Commemorating Armistice Day 100 Years Later: Allow Some Time to be Still and Sit in Silence

Commemorating Armistice Day 100 Years Later
-Allow Some Time to be Still and Sit in Silence-

One hundred years ago yesterday, at the 11th hour of the 11th day of the 11th month, millions of soldiers laid down their guns to stop the fighting in order to bring an end to the first world war. This act lead to the first Armistice Day after a signed official document ordered a ceasefire after more than 10 million combatants and six million civilians died.

The first Armistice Day, November 11, 1918, saw cheering crowds on the streets of Allied countries such as Australia, Belgium, Britain, Canada, France, New Zealand, and the United States. Beginning the following year, Armistice Day (known as Veterans Day in the U.S.), became a more formal and somber commemoration. A dedicated time for silence often marked future ceremonies. A two-minute silence was observed beginning in 1919 across the Commonwealth and a minute de silence in France beginning in 1922.

As a result, over time, a period of silence became a time for reflection, introspection, and respect for those who lost their lives and were injured. The family and friends most closely affected by the sacrifices of their loved ones also received respect.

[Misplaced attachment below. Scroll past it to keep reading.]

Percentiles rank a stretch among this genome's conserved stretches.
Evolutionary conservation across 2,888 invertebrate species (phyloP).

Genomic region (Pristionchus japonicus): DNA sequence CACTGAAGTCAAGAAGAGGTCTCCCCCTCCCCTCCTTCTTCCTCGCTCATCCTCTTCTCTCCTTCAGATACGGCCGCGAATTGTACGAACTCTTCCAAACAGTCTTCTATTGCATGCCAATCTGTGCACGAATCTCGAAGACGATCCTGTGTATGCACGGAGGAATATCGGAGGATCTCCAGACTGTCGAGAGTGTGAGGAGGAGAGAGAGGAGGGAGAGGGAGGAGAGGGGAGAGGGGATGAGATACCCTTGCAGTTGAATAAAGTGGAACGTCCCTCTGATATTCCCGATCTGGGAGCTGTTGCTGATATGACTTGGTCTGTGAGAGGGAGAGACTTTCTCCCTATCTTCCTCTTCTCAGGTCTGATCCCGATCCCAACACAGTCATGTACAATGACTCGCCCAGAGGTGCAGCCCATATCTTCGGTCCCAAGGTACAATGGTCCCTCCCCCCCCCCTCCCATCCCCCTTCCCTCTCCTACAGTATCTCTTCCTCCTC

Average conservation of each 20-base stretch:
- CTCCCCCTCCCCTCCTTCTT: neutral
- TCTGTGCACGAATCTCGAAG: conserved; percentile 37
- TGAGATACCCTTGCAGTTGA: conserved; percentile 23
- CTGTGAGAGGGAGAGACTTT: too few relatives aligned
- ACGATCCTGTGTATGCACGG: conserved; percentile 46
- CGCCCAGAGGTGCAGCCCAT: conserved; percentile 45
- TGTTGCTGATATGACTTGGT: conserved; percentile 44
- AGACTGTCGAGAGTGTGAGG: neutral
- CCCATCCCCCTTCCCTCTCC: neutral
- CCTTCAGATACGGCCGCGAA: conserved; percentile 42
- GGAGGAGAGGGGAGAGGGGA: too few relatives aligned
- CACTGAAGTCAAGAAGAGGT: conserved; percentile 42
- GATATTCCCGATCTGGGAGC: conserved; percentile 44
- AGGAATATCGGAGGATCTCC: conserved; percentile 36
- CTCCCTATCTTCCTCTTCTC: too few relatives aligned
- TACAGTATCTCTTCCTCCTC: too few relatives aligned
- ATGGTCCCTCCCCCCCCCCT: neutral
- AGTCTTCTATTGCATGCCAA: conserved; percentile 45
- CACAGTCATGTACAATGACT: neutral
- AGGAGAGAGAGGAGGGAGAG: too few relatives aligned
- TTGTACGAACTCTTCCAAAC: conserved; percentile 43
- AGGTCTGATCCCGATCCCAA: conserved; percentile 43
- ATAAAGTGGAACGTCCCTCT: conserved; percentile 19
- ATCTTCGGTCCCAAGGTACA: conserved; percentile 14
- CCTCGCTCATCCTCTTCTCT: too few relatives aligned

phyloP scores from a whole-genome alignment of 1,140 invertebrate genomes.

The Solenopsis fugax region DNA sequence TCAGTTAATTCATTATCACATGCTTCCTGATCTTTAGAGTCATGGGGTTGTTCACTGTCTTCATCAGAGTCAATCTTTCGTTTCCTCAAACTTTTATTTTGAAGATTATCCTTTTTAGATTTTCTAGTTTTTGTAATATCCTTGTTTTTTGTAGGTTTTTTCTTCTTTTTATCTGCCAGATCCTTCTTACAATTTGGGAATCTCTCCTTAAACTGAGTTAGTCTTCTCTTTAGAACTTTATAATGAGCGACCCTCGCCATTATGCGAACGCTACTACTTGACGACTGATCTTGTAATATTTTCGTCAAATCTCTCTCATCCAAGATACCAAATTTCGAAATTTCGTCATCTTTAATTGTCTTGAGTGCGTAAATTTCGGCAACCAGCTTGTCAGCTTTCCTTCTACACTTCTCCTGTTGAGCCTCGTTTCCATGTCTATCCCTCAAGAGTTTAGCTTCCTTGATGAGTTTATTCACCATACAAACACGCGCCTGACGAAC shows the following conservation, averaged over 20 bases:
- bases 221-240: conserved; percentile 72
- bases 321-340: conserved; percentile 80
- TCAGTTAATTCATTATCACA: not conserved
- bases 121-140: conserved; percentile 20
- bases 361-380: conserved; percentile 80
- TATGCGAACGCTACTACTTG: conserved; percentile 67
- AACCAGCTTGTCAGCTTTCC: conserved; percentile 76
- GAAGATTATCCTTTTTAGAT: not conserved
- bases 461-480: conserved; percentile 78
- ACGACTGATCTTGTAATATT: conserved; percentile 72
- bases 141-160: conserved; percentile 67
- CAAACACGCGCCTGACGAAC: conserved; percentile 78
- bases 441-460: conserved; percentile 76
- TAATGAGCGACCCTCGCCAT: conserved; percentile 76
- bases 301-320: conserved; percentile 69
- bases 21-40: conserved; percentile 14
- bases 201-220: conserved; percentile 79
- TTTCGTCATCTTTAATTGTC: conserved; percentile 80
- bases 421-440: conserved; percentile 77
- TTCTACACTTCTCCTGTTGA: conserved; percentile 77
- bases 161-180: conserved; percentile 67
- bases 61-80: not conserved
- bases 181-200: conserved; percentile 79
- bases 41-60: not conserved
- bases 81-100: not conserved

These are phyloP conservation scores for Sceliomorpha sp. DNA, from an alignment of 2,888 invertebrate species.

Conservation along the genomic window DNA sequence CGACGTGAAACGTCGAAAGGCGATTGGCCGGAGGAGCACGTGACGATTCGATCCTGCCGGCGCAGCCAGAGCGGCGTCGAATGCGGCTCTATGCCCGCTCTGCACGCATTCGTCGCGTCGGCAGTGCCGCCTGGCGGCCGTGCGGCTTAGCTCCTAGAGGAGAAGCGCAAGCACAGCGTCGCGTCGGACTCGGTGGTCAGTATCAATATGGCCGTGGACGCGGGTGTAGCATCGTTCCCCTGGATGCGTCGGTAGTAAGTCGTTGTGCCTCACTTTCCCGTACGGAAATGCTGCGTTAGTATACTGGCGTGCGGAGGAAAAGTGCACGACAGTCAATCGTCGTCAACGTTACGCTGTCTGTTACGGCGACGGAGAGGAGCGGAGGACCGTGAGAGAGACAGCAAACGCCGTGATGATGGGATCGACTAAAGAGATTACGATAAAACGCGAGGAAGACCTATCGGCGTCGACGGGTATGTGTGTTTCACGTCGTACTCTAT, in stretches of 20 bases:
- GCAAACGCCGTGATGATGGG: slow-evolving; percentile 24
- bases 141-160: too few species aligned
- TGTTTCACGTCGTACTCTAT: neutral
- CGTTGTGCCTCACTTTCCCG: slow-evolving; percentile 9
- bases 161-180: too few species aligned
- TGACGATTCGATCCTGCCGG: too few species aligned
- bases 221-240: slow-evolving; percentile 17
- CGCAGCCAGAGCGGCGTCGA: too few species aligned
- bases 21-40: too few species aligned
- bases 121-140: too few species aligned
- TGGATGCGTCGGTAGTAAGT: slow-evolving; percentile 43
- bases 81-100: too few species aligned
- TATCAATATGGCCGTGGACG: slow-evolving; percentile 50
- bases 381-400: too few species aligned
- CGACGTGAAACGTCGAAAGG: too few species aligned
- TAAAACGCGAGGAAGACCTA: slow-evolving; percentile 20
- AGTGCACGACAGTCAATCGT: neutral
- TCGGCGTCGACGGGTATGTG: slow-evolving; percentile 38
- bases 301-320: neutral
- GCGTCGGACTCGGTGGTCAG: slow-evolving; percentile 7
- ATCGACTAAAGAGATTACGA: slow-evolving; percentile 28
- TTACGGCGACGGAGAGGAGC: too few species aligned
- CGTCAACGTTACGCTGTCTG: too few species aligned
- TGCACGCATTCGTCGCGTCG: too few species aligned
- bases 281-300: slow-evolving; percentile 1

Scripture and Silence

The Christian scriptures encourage silence. “Be still and know that I am God (Ps 46.10)” is a powerful verse when we understand these words as being personally spoken to us by God. “Listen to me in silence (Isa 41.1)” is another such verse as well as “Be still before the Lord (Ps 37.7). We can respond be saying “It is good to sit alone in silence when the Lord has imposed it (Lam.3.27-28)” or by saying “For God alone my soul waits (Ps 62.1)” or “I wait for the Lord, my soul waits (Ps 130.5)” as a way of heeding to God’s encouragement to be silent.

You are encouraged to take some time today and be silent as a means to commemorate what happened 100 years ago. Let your time of silence be a time for reflection, introspection, and respect for those who gave their lives and were injured and the surviving family members who have not forgotten, or may have forgotten, what their grandparents or great grandparents or other family members did. Perhaps you have forgotten what a great relative(s) did. Perhaps you have not forgotten and what to honor the family member.

Connecting to a commemoration in silence may end with you breaking the silence by praying for those who are still dealing with the aftermath of this war and for no more war. If so, let it be at the end of an appropriate period of silence and let it not end premature. “Let him (or her) sit alone in silence, for the LORD has laid it on him (or her) (Lamentations 3.28).”

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